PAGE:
Freesia: Bullets Over Tears



Hong Kong International Film Festival

HONG KONG -- Manga often are the best place for Japanese readers to find truly critical, contemporary literature, which might account for its omnipresence and popularity. Based on the manga of the same name, "Freesia: Bullets Over Tears" is simultaneously a stylized actioner and thoughtful look at the individual in modern Japan.

"Freesia" is going to have a built-in audience in Japan and other parts of Asia. The production quality and intellectual tone could make it a good bet for limited release overseas for a gutsy distributor. The festival circuit that has embraced sad, disconnected youth on the run in the past ("Dead Run") will do likewise here.

At first glance, the film comes off like a twisted hybrid of "Battle Royale" and "The Most Dangerous Game." In a near-future dystopian Japan, an Edo-period custom has been re-enacted that allows for state-sanctioned revenge killings. Retaliation agencies have sprung up that provide the killer and a bodyguard and do all the required paperwork. There's a caveat that states the victim/criminal must be warned of an action against them so that they can defend themselves.

The film begins 15 years earlier when a young army cadet unwittingly is involved in an experiment involving a Fenrir bomb. The cadet and his superior officer abandon a group of orphans on a hillside just as the bomb goes off. All but one -- a young girl -- are frozen instantly and later die. As the current story begins, the cadet now is a young man, Kanou (Tamayama Tetsuji), who is just starting a job at a retaliation agency. As a result of the bomb blast, he has been left with an inability to feel anything -- physical or emotional -- and a vivid memory of the little girl. Guiding Kanou through his first day out on the hunt for a drunk driver is Mizoguchi (Miura Masaki), a sadist who is in the job because he likes it.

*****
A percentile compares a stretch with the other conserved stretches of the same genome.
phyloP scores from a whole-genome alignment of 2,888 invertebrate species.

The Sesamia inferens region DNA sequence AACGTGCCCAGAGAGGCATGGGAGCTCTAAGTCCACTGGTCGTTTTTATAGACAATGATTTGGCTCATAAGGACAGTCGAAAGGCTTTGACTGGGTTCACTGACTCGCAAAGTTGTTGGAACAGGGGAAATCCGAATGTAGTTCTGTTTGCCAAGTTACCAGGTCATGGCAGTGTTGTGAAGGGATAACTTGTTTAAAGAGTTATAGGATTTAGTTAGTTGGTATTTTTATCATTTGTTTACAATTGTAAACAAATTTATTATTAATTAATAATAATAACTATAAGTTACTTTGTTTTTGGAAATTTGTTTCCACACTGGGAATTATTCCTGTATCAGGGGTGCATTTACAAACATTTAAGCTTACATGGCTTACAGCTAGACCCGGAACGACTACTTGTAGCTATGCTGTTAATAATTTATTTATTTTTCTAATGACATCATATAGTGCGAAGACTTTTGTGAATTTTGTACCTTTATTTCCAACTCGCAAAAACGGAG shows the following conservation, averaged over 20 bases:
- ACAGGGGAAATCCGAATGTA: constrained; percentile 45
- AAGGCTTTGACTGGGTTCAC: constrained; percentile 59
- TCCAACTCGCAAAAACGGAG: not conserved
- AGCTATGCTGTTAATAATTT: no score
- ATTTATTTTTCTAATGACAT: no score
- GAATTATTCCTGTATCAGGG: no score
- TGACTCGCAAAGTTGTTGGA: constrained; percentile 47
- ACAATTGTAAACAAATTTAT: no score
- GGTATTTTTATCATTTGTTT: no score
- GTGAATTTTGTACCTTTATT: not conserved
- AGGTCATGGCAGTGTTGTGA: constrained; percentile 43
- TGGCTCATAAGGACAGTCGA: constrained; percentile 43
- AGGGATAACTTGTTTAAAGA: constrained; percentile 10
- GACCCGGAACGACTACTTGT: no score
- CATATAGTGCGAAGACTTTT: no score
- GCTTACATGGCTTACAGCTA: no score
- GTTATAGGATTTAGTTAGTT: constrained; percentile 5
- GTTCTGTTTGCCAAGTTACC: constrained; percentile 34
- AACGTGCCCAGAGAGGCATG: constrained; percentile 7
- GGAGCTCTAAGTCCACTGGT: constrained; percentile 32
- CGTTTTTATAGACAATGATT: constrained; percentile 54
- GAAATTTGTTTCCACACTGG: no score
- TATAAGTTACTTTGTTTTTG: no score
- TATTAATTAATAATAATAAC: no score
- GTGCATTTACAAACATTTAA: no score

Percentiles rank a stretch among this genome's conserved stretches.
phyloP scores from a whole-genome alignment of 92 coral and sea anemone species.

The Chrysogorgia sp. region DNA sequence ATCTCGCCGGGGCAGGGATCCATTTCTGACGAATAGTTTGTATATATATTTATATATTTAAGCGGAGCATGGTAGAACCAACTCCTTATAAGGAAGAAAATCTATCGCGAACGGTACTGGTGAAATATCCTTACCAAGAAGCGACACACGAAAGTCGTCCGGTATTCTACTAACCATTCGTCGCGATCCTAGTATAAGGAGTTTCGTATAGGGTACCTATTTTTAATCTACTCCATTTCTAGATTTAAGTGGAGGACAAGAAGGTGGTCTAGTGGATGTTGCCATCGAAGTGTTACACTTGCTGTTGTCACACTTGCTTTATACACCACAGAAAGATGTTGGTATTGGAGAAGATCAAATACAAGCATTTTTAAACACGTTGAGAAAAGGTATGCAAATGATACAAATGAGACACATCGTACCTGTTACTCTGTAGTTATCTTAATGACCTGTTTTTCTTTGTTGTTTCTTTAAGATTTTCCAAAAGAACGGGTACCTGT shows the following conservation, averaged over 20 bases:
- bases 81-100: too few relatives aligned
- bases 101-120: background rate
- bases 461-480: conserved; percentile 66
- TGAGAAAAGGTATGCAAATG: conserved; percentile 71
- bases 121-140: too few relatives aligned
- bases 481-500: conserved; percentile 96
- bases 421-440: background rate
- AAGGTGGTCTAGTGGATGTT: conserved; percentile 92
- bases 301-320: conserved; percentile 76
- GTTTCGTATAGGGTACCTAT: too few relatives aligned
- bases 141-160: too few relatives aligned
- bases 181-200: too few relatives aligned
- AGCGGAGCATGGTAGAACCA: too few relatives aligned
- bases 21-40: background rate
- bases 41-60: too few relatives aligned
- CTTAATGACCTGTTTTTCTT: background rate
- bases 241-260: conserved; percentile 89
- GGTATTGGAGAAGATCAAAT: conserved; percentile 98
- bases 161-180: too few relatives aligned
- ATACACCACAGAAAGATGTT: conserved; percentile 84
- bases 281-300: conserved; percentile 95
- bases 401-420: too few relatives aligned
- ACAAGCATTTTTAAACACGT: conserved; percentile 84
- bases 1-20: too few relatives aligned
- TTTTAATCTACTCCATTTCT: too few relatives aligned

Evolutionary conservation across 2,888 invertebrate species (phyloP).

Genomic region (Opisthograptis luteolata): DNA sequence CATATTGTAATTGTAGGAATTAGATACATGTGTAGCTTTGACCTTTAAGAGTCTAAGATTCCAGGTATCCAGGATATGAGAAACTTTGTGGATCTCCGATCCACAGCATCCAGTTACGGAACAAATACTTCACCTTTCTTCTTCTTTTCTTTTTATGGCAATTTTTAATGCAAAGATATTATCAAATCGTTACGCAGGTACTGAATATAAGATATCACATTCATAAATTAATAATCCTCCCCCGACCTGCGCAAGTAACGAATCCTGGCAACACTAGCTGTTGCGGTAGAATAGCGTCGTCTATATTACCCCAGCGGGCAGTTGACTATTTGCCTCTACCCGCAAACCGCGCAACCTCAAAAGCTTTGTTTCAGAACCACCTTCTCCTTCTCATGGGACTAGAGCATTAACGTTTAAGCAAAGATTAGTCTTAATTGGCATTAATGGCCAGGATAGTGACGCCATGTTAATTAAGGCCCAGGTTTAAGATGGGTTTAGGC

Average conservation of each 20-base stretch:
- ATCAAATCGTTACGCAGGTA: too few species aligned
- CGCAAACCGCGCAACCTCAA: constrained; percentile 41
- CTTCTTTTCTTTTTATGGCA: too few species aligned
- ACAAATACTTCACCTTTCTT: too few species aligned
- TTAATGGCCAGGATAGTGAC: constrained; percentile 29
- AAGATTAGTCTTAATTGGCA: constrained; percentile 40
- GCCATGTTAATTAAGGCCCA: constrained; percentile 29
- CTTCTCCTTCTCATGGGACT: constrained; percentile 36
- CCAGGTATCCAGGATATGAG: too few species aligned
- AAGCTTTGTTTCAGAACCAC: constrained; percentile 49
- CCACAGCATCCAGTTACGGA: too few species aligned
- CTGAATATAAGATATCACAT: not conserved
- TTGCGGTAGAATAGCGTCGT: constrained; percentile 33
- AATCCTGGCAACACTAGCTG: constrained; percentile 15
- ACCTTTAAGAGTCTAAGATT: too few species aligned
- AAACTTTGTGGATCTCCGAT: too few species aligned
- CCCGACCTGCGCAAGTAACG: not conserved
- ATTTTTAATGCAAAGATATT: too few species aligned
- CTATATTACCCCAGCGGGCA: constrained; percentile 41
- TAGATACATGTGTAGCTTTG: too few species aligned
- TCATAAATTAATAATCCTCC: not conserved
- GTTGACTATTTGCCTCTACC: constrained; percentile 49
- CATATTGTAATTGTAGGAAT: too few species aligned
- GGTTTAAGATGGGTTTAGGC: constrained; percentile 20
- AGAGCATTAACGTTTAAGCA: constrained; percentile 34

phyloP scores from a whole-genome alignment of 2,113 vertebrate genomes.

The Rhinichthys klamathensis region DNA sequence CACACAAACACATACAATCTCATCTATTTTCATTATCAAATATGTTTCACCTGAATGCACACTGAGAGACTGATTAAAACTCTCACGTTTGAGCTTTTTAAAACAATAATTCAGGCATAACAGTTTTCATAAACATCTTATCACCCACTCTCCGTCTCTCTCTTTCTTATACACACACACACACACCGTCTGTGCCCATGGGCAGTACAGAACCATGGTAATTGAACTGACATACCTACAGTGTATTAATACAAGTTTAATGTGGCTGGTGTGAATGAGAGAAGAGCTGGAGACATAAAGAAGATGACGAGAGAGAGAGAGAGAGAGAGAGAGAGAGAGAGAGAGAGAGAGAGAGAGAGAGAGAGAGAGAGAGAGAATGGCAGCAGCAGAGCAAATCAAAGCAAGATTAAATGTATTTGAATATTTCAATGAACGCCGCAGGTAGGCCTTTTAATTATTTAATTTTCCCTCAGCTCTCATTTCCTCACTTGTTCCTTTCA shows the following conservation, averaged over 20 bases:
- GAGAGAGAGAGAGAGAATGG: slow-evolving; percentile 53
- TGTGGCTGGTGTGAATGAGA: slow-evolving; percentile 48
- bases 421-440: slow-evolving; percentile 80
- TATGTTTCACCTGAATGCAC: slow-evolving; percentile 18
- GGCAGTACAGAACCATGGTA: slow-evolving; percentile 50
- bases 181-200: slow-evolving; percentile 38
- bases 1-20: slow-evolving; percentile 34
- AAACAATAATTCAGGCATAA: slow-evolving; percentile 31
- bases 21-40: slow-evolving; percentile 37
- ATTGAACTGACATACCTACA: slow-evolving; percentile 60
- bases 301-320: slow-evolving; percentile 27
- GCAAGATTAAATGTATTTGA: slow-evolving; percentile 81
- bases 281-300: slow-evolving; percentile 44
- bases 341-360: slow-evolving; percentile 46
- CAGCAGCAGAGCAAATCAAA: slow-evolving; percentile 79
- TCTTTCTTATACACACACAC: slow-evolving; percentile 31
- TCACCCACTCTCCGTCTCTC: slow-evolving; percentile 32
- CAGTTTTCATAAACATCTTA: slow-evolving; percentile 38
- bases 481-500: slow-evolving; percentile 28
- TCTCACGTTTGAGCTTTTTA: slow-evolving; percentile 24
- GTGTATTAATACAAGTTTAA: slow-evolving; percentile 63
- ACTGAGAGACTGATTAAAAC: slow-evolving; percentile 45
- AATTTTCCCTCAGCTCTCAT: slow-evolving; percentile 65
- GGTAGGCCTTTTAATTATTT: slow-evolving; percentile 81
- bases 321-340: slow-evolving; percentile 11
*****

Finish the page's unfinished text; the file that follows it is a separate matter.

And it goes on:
Their supervisor is a young woman, Higuchi (Tsugumi), who also was at the bomb site. She, too, is left with a dearth of feeling but to a lesser degree. While she goes about her job, she also is looking for the people responsible for the bombing and her resulting state. She tracks down the wheelchair-bound Gen. Iwasaki (Suma Kei) and eventually the older cadet, Toshio (Nishijima Hidetoshi). Toshio ran away from home and now works as a mechanic. He also is haunted by the memories of that day.

Kanou is a loner in the classic Japanese manga tradition: slightly retro, handsome in an androgynous way and supremely good at his job. His only real challenge comes from the legendary Ghost (Oguchi Hiroshi), a bodyguard who forces Kanou to start dealing with his own ghosts. Toshio is a loner by choice whose tendency to defend the underdog wins him the loyalty of Shibazaki (Takehara Pistol). Higuchi is all business and doesn't even interact with her co-workers.

Kanou, Higuchi and Toshio make up the core of "Freesia," and it's their memories that carry the film's themes. Kanou is unable to connect with anyone. Higuchi wants to, but she is terrified at the idea. Toshio is able to but is so scarred by the event that binds them that he simply won't. While each is completely detached on the surface, each is equally lonely or despairing on the inside -- frozen -- making them representative of urban life right now.

What could have been a purely stylized revenge thriller is saved by the leads' performances. Tamayama ("Nana") and Nishijima ("Dolls") are a study in complementary opposites. Tamayama's blankness -- which could have easily devolved into vapidity -- is balanced by Nishijima's intensity. Tsugumi ("Hush") straddles the two as a woman trying to move from one extreme to the other. Each needs one of the others to save him/herself but might not realize just how much. How they do makes up the bulk of the second half of the film, when Higuchi bends the rules and puts out a fraudulent hit on Toshio.

"Freesia" does indulge in some of the flashy visuals, chiefly Mototaka Kusakabe's editing, that you expect from a live-action manga adaptation ("Ichi the Killer," "Oldboy"), but not to the point that they detract from the fundamentally human story. This is a quiet, internal film with moments of gunplay. Director Kumakiri Kazuyoshi burst onto the scene in 1997 with the offending, unraveling society film "Kichiku," and here he reins in the over-the-top gore and polemics to create a focused, subtle exploration of disassociated Japanese society.

An Office Shirous, Bandai Visual, Toho, Sony PCL production
Director: Kumakiri Kazuyoshi
Screenwriter: Ujita Takashi
Based on the manga by: Matsumoto Jiro
Producers: Kubota Suguru, Matsuda Hiroko
Director of photography: Inomoto Masami
Production designer: Kozumi Koji
Music: Matsumoto Akira, Akainu
Costume designer: Ogawa Kumiko
Editor: Mototaka Kusakabe
Kanou: Tamayama Tetsuji
Higuchi: Tsugumi
Toshio: Nishijima Hidetoshi
Mizoguchi: Miura Masaki
Shibazaki: Takehara Pistol
Yamada: Emoto Tusuku
Sumikawa: Kokami Shoji
Ghost: Oguchi Hiroshi
Gen. Iwasaki: Suma Kei
Running time -- 102 minutes
No MPAA rating